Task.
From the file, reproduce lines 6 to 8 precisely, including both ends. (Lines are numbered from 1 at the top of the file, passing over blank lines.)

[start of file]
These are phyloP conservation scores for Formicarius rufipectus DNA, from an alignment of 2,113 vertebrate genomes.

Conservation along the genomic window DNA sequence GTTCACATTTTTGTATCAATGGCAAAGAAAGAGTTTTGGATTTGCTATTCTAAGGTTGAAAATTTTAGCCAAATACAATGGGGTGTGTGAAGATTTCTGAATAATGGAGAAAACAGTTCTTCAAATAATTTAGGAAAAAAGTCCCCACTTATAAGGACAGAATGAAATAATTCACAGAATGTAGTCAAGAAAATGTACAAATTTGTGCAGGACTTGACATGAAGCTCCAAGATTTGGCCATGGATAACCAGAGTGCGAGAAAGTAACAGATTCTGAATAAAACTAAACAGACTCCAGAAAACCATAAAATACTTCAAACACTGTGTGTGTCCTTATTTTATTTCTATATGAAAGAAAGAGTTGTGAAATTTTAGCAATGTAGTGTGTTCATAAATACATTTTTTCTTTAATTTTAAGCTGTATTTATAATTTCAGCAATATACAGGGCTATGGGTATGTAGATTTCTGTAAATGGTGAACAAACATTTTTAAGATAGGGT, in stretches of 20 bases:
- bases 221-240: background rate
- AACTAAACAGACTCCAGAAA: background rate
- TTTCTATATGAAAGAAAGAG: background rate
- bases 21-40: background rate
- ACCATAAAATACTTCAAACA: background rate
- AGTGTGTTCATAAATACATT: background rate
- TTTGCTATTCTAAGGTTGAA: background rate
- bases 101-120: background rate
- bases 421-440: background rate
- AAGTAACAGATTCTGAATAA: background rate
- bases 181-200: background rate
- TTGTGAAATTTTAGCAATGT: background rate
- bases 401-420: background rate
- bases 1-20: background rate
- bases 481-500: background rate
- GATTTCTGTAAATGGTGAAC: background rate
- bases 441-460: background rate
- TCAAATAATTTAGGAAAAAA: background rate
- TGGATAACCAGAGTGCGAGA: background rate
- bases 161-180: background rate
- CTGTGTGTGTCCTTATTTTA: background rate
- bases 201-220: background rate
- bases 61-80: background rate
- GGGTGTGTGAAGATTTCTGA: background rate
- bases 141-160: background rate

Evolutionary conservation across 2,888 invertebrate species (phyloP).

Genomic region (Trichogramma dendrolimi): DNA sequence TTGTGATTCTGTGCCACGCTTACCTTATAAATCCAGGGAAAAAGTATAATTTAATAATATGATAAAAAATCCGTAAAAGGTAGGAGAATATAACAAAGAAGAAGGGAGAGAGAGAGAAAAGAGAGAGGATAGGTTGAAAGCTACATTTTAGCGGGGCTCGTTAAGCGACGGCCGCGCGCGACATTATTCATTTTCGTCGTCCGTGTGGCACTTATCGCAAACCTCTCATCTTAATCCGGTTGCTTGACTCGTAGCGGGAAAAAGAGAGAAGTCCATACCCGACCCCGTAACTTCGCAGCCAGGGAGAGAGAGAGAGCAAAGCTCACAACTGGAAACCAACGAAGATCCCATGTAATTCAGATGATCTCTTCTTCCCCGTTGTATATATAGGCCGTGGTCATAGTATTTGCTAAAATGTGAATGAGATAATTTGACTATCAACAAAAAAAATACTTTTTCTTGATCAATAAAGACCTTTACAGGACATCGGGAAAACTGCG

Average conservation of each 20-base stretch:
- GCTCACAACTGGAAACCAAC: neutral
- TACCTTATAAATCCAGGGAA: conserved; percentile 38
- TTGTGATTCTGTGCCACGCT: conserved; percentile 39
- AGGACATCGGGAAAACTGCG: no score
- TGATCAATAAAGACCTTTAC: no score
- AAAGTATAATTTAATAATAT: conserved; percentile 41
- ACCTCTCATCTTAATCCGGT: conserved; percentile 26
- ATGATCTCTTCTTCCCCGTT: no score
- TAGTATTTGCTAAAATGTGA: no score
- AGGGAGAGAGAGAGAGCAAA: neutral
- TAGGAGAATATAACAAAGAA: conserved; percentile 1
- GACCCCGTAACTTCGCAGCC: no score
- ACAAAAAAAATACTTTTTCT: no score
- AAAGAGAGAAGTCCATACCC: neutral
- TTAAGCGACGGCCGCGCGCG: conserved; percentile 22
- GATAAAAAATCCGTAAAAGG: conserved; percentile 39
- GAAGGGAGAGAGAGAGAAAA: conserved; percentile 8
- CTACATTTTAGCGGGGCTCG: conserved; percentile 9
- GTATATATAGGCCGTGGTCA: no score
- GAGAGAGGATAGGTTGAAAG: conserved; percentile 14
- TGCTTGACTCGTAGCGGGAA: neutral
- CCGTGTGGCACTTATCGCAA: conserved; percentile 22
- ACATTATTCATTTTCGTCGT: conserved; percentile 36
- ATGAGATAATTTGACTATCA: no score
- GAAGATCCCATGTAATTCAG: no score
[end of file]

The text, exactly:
- bases 21-40: background rate
- ACCATAAAATACTTCAAACA: background rate
- AGTGTGTTCATAAATACATT: background rate